The decision to stop your genealogical research is a personal one
It can depend on a variety of factors, such as your goals, available time, and the resources you have at your disposal.

Here are a few reasons why you might consider stopping your genealogical research:

  1. You’ve achieved your research goals: If you’ve accomplished what you set out to do, such as tracing your family tree back several generations or uncovering information about a specific ancestor, then it might be time to consider wrapping up your research.
  2. You’ve hit a dead end: Sometimes, despite your best efforts, you may reach a point where you simply can’t find any more information about your ancestors. At that point, you may want to take a break from your research or consider shifting your focus to a different branch of your family tree.
  3. You don’t have the time or resources to continue: Genealogical research can be time-consuming and expensive. If you don’t have the time or financial resources to continue your research, it may be time to take a break or consider scaling back your efforts.

Ultimately, the decision to stop your genealogical research is up to you. You may want to reassess your goals and resources periodically to determine whether continuing your research is still worth it.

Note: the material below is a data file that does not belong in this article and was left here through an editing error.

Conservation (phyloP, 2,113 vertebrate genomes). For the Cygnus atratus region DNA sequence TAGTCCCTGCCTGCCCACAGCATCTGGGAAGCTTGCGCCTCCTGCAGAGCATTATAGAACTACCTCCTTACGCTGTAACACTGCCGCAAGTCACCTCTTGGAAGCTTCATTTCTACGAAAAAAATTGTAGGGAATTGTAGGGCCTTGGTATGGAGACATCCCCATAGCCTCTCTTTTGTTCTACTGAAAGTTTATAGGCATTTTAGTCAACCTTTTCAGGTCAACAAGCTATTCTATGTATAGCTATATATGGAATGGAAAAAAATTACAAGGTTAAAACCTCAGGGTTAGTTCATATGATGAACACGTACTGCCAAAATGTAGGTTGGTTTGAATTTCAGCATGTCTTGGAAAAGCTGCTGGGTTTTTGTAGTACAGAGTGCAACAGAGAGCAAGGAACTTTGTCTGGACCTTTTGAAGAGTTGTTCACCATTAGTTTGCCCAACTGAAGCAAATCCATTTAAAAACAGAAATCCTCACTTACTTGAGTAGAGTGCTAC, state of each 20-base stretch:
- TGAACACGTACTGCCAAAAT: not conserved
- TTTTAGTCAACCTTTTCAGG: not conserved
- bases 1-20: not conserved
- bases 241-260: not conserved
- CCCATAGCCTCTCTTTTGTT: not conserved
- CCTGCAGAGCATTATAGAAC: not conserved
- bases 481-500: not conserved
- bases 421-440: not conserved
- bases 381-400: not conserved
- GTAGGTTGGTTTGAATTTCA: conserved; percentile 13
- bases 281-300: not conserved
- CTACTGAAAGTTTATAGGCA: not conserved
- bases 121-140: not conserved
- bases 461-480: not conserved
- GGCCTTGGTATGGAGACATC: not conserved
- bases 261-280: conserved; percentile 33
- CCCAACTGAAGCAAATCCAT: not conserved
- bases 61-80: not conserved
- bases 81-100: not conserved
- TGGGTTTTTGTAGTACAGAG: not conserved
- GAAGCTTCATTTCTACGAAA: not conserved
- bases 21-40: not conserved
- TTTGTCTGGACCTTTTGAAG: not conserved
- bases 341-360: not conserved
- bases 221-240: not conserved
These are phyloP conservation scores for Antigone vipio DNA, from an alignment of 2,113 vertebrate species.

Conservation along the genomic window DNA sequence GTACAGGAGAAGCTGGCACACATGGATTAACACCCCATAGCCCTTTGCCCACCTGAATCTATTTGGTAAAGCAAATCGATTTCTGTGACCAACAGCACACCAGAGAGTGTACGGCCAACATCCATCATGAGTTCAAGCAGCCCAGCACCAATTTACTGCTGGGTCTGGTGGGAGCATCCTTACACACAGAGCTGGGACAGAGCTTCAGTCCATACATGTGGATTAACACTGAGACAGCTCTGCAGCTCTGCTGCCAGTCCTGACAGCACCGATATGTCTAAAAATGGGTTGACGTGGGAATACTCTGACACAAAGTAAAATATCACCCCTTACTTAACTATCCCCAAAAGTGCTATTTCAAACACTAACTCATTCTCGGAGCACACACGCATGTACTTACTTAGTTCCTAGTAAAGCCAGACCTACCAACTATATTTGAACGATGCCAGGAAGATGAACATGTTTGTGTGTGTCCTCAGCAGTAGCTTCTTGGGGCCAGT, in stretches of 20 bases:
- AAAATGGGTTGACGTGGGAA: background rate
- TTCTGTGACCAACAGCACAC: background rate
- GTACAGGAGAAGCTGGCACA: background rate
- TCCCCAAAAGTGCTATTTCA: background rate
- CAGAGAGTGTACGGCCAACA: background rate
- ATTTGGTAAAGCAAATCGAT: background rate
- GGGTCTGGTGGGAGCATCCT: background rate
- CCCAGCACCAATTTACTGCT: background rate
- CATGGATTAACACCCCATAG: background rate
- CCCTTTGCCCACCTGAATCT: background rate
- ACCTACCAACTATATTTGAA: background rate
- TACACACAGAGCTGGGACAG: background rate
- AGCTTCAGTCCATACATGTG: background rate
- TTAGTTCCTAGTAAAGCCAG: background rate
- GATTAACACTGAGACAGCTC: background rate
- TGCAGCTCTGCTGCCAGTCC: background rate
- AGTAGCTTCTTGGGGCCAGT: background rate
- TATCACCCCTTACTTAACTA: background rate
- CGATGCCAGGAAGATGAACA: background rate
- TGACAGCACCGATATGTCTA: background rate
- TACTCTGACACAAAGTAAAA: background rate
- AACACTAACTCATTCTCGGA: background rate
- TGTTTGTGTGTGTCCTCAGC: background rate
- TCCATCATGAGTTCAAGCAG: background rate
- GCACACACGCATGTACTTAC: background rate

Costs – you should be aware of the cost.

The cost of completing a family tree can vary widely depending on a number of factors, such as the complexity of your family history, the availability of records, and the resources you have at your disposal.

If you’re just starting out, you may be able to begin your research with free resources, such as online databases, public records, and family documents. However, as you delve deeper into your family history, you may need to invest in paid resources, such as genealogy software, DNA testing kits, and access to subscription-based databases.

The cost of genealogy software can range from free to several hundred dollars depending on the features and capabilities. DNA testing kits can cost anywhere from $50 to $300 depending on the company and type of test. Access to subscription-based databases can also vary, with some charging monthly or annual fees ranging from a few dollars to several hundred dollars.

Other costs associated with completing a family tree can include travel expenses, fees for document retrieval, and fees for hiring a professional genealogist.

Overall, it’s difficult to estimate an average cost for completing a family tree since it can vary so widely depending on individual circumstances. However, with some research and planning, it’s possible to complete a family tree on a budget.